- 07 Aug 2017
- David Wyndham
Timing is everything, so say the pundits. David Wyndham examines this logic as applied to selling a corporate aircraft in Part Two of his Three-part series...Back to Articles
Timing is everything, so say the pundits. David Wyndham examines the applicability of this often quoted adage to selling a corporate aircraft in Part Two of his Three-part series on today’s market dynamics.
The top 10 business jets in terms of units delivered since 2007 have lost about 68% of their inflation-adjusted value. After such a decrease, have values stabilized? Is now a good time to buy, or should you ‘cut your losses’?
Before putting the ‘For Sale’ sign on your business aircraft, be clear on two things:
In selling your current aircraft, are you trying to achieve a specific selling price or just liquidate at fair market value? Or is your current business aircraft unable to meet your travel needs and you want to be positioned to make a change?
Aircraft brokers and forecasting experts do not see any near-term changes in the declining values of aircraft. Thus postponing a decision to sell is not likely to increase your aircraft's market value. Unless you make major investments in upgrading your aircraft, your current aircraft is probably worth more today than it will ever be worth in the future. Even if values were to recover in two years, your current aircraft would be two years older and have lost more value due to age than any gain a market recovery could promise.
AMSTAT currently lists 2,344 business jets ‘For Sale’. The median number of days listed is 263 days, but the average is 463. In other words, while half of the business jets offered ‘For Sale’ today have been on the market just over eight months, there are a large number that have been ‘For Sale’ nearly twice as long.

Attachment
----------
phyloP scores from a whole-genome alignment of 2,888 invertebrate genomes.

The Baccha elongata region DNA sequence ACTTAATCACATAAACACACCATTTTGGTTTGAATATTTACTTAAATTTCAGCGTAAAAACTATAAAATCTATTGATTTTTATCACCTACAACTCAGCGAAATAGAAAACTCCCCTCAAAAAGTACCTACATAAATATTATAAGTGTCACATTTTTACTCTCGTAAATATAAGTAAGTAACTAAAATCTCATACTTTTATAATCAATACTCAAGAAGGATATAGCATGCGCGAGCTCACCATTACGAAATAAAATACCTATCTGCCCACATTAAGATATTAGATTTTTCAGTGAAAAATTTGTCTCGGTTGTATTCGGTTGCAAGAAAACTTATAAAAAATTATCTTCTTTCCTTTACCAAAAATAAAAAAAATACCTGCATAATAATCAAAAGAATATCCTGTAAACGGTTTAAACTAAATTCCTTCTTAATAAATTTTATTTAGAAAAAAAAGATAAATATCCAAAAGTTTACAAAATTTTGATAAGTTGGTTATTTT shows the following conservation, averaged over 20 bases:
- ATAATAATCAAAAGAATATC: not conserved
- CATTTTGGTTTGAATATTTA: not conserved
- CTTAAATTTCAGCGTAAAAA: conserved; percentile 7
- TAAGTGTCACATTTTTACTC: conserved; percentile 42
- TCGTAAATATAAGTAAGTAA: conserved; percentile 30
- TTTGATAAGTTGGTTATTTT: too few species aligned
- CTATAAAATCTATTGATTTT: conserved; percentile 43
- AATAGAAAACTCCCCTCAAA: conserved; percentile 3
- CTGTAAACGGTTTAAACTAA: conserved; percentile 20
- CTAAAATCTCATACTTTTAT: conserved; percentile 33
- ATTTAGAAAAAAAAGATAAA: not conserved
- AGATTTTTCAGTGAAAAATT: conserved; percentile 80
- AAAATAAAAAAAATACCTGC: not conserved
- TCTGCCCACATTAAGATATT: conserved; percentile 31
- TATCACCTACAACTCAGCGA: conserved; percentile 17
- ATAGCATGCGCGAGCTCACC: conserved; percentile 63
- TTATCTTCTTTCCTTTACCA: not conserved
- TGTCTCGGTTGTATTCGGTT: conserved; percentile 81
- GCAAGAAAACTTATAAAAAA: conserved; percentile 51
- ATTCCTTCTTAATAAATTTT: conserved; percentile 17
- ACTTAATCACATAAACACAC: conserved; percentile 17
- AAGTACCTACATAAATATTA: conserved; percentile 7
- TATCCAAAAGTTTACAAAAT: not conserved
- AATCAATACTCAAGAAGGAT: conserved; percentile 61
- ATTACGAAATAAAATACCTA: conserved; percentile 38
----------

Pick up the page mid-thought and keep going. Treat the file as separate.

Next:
Of those sold year-to-date in 2017, they were listed on the market for an average of 439 days - that’s one year, two months and 13 days.
So if you are going to sell, be prepared either to price your aircraft aggressively right now, or wait and bet on a better pricing struc-ture down the road. You risk experiencing the same need to be aggressive in the future, so beware.
The use of an experienced aircraft broker familiar with your aircraft type and the competitiveness of the market for similar models is a must. If your aircraft serves international travel and might be attractive to operators throughout the globe, ask the prospective broker how many deals they do outside the US, their recent transactions and the selling prices of the aircraft they have represented.
Inquire how your aircraft stacks up against the competition in the market and what you can do to enhance its competitive position. Be prepared to make some tough decisions, however, and remember what one experienced broker told me in 2009 that is still true in 2017: “The offer that you get today is likely the best one you will receive”.
The next thing to consider is what are your current and future air travel needs? I’ve met aircraft owners who were glad to have sold their aircraft, but never one who was glad to be flying on the airlines again. There are many options. If your company is accustomed to op-erating several aircraft, understand what impact the loss of one aircraft will have on your schedule.
There are more variables in the equation than just how many hours you need to fly, including overnight travel, upcoming maintenance in your remaining aircraft, and corporate policies regarding who can schedule and use the business aircraft.
A meeting with your flight department manager will provide you with answers and options.
If you have a new aircraft on order for a future delivery date and you sell your current steed, you will need short-term lift. Your most likely options are Charter and Jet Card programs. Both offer short-term lift, options for aircraft size and capability, and no long-term contracts or commitments.
Charter is booked on a per trip basis. Jet Cards are pre-purchased charter that may come with additional incentives or guarantees for future air travel. Cards tend to start selling at 25 hour blocks of time that guarantee costs for a year.
Another option may be a short-term lease of a fractional share. One Conklin & de Decker client who was awaiting delivery of a global business jet was offered a 24-month lease on a fractional share involving a (smaller) long-range business jet. These deals are rarely advertised and depend on the availability of shares. But they exist, and they should be explored.
Selling your current business aircraft for less than you anticipated is not a pleasurable decision. But selling today is likely to get you the better price versus waiting. Next month, I’ll look at selling and trading up, either in size or newness.